For those of you with large pots, you might decide to try to keep the soil healthy and put (or leave) them on the irrigation system for the summer. You will need to make sure the entire surface of the soil is receiving water so that the whole volume of the potting mix stays moist. Again, as I said above, get your irrigation system set up a few weeks before you leave so you can make sure it is successfully keeping them consistently moist between scheduled run-times.
>> One of our members asked about planting some drought-tolerant summer plants in her irrigated pots to give the soil a better chance of retaining moisture.
Planting your pots while you will be away for the summer is an excellent idea for two reasons. First, the plants will shade the soil, reducing the chance of drying out. Secondly, planting something like Lantana, Vinca or Salvia will also provide a ‘welcome home’ when you first see your yard. Yes, they may need some grooming, but how nice would that be to see something living with color!
Additionally, knowing that I recommend you wait to plant your winter flowers in late October or November, these plants will last beautifully until then.
Knowing these low-water summer plants will freeze or go dormant over the winter, you will need to decide if you can tolerate removing healthy plants. If you are anything like me, I doubt you want ugly or empty pots all winter long in your desert home.
Therefore, I recommend removing the summer low-water plants in November and planting them in the landscape or giving them away to a gardener friend. I know my garden helper always takes my giveaways!
The way I look at this is you spend what? $7-$10 on a plant for the pot? If you end up giving it away or throwing it in the compost heap – you would do that with cut flowers, right?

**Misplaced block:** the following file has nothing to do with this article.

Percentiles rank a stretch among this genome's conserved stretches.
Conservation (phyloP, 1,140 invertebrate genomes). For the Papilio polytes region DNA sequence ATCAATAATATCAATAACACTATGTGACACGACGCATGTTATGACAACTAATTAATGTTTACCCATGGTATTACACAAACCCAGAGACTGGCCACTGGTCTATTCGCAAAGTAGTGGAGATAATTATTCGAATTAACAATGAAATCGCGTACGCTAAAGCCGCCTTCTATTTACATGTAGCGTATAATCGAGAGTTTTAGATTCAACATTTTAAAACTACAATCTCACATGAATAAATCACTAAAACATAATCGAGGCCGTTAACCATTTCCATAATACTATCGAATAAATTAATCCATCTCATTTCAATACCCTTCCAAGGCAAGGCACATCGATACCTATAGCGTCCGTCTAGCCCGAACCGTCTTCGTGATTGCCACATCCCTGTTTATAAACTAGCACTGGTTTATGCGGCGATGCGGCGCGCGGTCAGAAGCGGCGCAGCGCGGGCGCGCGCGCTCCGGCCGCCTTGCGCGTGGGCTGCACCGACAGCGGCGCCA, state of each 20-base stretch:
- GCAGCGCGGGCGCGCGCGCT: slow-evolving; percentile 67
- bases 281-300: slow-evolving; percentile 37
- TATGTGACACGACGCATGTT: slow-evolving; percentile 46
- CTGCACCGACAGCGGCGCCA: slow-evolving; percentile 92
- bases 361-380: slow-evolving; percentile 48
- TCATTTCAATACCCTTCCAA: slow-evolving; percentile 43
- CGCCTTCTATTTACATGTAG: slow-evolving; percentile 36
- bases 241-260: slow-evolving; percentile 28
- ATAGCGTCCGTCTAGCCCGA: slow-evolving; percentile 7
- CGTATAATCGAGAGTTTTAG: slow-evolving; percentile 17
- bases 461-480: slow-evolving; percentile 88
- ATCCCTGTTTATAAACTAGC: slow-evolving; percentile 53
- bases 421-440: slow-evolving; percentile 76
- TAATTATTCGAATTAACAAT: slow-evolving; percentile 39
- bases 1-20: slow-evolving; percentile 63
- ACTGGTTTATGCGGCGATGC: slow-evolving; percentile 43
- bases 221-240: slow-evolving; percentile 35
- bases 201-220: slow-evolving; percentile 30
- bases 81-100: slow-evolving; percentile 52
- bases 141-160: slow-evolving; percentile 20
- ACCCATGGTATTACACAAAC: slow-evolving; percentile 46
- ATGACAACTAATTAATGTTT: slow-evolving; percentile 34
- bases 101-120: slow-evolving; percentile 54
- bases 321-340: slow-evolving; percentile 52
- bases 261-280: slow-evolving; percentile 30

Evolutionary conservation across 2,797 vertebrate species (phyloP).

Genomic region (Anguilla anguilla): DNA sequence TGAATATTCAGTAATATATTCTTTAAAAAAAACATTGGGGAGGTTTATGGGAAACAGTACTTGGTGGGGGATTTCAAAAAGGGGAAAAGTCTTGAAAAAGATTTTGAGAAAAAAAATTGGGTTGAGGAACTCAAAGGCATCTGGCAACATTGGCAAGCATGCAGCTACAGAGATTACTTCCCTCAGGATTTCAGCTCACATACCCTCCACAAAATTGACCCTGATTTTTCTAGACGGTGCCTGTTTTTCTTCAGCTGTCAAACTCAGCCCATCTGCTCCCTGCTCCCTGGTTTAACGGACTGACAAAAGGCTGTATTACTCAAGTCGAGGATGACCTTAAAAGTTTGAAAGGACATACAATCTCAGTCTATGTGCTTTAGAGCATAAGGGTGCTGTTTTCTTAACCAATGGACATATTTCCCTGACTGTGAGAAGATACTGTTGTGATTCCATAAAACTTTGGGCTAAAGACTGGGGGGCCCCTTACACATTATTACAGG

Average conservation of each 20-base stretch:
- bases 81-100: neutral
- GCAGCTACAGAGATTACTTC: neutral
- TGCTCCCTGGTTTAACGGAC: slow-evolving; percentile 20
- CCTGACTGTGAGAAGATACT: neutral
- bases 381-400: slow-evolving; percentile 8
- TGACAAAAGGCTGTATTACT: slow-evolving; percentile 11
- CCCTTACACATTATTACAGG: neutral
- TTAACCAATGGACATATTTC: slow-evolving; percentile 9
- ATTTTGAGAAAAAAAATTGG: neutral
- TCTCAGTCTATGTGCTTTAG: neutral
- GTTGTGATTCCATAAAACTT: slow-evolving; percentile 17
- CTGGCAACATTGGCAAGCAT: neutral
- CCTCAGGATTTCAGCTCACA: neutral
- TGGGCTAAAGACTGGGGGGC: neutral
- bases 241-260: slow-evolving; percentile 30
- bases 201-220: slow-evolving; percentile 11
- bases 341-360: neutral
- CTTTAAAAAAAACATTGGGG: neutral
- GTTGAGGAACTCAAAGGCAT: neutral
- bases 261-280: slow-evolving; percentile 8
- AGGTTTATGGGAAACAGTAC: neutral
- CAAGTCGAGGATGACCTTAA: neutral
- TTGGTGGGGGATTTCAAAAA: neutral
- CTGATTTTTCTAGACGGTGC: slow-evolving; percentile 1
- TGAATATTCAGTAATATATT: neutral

So, that’s what I would do—plant low-water plants in an irrigated pot to keep your soil healthier. When you return to your desert home, you will be thrilled to see full, blooming potted plantings instead of empty pots that are screaming to have new plants!
And you will respond to your lamenting pots,
“I’m tired. It’s been a long week getting ready to come home. I have to unpack. It’s hot. I don’t want to go and buy plants and soil and lug it all home….. But they look so sad. But it’s too early to even think about planting winter flowers!”
- Make sure you change the batteries in your timer before you leave
- Try to put pots on your ground or stones, not on the patio. You could end up coming back to a massive mess if there is substantial water run-off or a clogged pot.
- Get everything set up several weeks before you leave – Don’t leave it to the last day.
- Have someone come and check your property at least once a month.
Leave your desert home knowing you have done everything possible to have your soil and low-water plants last through the summer. When you return, I hope you will have an easier time getting your pots up to ‘snuff’ without having to do it the first week you are back.